USS Carl Vinson Arrives In Haiti To Support Humanitarian Operations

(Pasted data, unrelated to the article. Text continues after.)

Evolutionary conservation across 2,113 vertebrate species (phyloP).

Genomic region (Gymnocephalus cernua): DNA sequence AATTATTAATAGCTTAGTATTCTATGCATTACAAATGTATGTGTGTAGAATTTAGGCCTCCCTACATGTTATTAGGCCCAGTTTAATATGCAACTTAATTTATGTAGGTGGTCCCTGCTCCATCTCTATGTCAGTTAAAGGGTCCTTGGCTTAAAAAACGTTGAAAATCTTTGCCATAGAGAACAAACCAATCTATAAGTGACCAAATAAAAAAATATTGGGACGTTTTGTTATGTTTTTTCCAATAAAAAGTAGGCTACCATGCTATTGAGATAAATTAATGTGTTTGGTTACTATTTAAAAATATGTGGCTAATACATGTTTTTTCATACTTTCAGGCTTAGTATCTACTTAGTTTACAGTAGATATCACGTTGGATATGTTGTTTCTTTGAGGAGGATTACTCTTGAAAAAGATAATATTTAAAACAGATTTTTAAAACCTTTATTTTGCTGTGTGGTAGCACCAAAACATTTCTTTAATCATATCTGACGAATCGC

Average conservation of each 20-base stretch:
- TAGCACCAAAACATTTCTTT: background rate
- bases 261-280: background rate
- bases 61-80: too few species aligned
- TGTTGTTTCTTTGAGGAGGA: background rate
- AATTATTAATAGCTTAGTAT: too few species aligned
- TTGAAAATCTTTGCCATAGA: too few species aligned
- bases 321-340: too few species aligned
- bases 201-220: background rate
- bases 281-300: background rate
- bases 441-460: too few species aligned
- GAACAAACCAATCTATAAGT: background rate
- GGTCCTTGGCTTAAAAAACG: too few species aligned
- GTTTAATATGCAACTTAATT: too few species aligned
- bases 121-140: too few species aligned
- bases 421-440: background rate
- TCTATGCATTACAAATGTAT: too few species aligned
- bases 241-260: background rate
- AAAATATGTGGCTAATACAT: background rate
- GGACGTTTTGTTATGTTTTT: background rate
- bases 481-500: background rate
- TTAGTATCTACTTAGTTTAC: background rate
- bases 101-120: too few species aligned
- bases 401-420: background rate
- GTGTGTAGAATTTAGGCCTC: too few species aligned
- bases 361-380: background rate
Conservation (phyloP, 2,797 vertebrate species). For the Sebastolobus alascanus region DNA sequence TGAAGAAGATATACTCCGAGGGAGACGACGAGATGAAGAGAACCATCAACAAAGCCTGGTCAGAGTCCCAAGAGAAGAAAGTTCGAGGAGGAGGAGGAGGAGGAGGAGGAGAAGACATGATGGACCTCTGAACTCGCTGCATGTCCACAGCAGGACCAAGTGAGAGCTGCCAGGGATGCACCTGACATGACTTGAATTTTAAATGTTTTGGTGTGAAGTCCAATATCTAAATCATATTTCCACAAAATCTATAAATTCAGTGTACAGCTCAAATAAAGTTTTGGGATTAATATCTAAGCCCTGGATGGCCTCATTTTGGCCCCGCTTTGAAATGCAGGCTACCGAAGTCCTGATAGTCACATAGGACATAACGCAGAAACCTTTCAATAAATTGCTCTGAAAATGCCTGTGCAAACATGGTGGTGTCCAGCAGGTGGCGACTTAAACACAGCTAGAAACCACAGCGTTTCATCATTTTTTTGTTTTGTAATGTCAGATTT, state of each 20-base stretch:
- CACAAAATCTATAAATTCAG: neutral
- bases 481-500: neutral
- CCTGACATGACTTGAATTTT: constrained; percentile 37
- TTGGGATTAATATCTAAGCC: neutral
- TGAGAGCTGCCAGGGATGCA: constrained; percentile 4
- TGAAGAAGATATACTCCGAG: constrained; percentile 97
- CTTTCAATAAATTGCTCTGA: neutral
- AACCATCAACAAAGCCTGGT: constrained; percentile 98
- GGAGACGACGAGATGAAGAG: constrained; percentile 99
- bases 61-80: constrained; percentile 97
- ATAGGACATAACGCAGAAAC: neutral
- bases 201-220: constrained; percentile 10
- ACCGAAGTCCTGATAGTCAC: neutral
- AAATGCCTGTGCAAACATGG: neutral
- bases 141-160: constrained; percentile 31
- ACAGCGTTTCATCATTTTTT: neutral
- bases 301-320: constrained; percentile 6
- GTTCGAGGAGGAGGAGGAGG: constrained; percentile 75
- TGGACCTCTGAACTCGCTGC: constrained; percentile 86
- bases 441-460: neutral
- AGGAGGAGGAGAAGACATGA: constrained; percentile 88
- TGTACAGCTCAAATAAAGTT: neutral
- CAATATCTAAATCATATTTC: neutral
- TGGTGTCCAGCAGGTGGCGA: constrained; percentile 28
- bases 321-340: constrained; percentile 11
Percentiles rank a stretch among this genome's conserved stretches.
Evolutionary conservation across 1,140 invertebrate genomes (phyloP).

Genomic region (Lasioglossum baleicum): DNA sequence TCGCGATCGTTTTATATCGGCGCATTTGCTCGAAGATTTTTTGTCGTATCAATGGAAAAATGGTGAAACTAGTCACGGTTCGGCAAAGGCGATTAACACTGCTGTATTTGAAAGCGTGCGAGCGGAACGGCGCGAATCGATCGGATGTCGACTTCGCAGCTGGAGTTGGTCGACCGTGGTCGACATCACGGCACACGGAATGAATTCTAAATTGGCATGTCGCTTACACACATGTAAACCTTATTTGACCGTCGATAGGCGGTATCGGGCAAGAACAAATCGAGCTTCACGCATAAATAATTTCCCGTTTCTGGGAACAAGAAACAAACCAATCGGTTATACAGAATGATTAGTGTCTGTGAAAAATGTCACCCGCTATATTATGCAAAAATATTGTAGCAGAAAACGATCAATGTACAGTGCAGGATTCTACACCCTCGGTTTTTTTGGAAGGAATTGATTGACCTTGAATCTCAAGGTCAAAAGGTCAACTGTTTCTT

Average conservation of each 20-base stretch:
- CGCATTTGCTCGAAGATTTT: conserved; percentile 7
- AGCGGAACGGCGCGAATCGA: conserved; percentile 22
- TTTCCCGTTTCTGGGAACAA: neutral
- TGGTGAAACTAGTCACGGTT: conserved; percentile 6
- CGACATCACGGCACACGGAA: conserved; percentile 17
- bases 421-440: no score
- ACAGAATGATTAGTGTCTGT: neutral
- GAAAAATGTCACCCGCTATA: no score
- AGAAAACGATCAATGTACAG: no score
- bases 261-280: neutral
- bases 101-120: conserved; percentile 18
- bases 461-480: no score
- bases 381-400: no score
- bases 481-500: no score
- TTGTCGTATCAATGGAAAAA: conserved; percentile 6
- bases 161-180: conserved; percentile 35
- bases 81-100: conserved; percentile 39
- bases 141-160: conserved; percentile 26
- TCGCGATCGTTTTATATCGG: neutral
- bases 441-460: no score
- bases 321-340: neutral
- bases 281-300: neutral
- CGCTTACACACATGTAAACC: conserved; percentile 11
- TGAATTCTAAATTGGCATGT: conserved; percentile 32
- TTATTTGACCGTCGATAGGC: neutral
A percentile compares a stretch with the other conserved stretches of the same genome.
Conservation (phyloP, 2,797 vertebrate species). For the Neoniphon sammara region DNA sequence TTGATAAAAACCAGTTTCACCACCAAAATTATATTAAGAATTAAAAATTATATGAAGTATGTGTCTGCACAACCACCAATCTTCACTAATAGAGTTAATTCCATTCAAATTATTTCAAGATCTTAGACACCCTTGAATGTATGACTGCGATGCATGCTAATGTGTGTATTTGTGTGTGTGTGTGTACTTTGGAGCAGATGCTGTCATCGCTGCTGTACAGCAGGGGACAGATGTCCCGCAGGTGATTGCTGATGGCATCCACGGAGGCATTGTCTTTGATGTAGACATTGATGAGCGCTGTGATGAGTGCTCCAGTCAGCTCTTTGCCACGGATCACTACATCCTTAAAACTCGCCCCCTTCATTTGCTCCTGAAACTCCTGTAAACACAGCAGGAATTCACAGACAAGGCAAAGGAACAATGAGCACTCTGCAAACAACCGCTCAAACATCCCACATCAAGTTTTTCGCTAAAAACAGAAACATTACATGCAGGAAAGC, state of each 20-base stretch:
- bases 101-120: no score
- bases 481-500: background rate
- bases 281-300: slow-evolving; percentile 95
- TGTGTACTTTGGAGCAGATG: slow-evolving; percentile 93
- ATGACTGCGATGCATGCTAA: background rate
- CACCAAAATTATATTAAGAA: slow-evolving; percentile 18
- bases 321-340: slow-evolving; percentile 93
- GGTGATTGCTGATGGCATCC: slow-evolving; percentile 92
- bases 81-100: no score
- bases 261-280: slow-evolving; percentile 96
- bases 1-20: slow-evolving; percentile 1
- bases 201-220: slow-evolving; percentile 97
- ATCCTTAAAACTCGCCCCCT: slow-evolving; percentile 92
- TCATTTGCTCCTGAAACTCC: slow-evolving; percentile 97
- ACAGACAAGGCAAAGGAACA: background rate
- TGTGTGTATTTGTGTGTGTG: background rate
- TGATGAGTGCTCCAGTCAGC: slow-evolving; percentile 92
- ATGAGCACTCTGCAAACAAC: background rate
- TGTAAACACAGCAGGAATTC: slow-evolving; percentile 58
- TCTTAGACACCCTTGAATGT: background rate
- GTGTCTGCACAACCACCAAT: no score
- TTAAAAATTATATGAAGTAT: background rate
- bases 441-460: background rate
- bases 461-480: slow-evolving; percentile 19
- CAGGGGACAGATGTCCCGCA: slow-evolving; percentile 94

By Dialogo January 15, 2010The Nimitz-class aircraft carrier USS Carl Vinson (CVN 70) arrived off the coast of Port-Au-Prince, Haiti Jan. 15 to commence humanitarian assistance and disaster relief operations. Carl Vinson received orders from U.S. Southern Command to deliver assistance to the Caribbean nation following a 7.3 magnitude earthquake which caused catastrophic damage within the capital city Jan. 12. The aircraft carrier's speed, flexibility and sustainability make it an ideal platform to carry out relief operations. "Our initial focus is to concentrate on saving lives while providing first responder support to the people of Haiti. Our assistance here reflects our nation's compassion and commitment to those impacted by this tragedy," said Rear. Adm. Ted Branch, commander of the Carl Vinson Carrier Strike Group and the U.S. Navy's sea-based humanitarian support mission of Haiti. The carrier arrived on station with a robust airlift capability, picking up extra helicopters while in transit that will will prove essential during the mission. Carl Vinson commanding officer Capt. Bruce H. Lindsey said, "When tasked to support humanitarian assistance and disaster relief operations in Haiti, we immediately headed to Mayport, Fla., at more than 30 knots and loaded 19 helicopters, personnel and support equipment from five different East Coast Navy squadrons in less than eight hours. There is no other platform that can do all of that so quickly." U.S. Southern Command is well-versed in providing humanitarian assistance to the region. Since 2005, the command has led U.S. military support to 14 major relief missions, including assistance to Haiti in September 2008. During that mission, U.S. military forces airlifted 3.3 million pounds of aid to communities that were devastated by a succession of major storms.